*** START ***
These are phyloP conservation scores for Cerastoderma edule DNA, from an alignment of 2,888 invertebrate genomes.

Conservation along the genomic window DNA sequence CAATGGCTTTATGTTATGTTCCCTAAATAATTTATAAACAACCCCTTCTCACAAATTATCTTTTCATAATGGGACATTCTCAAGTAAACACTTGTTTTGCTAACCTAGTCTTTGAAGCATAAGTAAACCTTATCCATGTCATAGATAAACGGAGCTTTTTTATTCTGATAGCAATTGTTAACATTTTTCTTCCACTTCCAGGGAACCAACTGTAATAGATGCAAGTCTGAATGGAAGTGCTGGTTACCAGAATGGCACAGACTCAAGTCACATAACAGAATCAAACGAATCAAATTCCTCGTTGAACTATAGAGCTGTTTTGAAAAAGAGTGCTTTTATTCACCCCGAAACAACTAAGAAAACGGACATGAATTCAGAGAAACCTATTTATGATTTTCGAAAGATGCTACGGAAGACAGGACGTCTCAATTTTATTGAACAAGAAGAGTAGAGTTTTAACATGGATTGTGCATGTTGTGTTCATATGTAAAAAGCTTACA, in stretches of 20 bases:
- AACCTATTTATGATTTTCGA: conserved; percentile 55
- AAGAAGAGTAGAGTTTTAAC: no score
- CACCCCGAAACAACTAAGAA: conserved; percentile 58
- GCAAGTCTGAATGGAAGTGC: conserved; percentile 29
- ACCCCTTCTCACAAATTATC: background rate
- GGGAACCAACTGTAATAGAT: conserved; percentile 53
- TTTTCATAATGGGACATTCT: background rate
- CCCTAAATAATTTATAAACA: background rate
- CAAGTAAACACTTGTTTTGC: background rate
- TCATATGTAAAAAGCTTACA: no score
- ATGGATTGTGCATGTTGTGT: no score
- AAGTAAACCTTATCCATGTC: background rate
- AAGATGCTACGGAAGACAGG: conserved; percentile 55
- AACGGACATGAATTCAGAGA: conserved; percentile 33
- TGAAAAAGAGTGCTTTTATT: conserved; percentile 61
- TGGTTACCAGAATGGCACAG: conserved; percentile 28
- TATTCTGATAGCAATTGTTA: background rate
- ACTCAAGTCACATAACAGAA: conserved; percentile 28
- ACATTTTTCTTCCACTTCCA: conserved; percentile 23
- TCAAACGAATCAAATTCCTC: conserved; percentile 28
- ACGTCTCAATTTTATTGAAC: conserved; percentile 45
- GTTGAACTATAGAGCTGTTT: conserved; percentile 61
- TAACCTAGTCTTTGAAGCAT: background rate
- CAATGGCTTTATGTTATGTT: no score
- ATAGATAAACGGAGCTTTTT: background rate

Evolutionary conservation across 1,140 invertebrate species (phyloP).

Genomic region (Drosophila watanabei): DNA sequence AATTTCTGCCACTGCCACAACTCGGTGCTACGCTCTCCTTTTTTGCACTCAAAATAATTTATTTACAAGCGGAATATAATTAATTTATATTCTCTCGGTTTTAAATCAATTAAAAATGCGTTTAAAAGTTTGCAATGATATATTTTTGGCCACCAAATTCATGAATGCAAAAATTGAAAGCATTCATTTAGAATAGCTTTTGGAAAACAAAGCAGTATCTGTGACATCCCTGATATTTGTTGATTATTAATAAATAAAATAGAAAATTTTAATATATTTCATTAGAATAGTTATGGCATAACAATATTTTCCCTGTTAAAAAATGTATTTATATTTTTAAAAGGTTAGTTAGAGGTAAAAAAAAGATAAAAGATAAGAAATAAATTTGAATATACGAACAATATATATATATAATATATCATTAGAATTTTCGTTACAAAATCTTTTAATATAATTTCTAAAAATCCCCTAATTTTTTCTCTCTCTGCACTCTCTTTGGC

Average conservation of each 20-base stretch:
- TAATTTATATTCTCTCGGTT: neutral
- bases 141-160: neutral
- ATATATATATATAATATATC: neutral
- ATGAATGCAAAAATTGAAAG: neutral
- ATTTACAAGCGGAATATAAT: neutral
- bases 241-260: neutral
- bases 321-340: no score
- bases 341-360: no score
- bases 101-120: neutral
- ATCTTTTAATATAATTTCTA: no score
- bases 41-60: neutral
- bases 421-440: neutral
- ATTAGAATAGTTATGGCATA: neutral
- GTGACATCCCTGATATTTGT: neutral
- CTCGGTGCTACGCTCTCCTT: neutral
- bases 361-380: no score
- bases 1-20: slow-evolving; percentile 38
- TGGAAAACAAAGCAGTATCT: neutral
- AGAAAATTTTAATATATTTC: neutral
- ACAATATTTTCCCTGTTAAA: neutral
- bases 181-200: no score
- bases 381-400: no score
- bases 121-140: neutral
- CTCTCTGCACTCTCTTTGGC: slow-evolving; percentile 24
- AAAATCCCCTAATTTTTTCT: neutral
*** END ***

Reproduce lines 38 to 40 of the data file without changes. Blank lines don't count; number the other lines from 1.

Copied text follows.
- bases 341-360: no score
- bases 101-120: neutral
- ATCTTTTAATATAATTTCTA: no score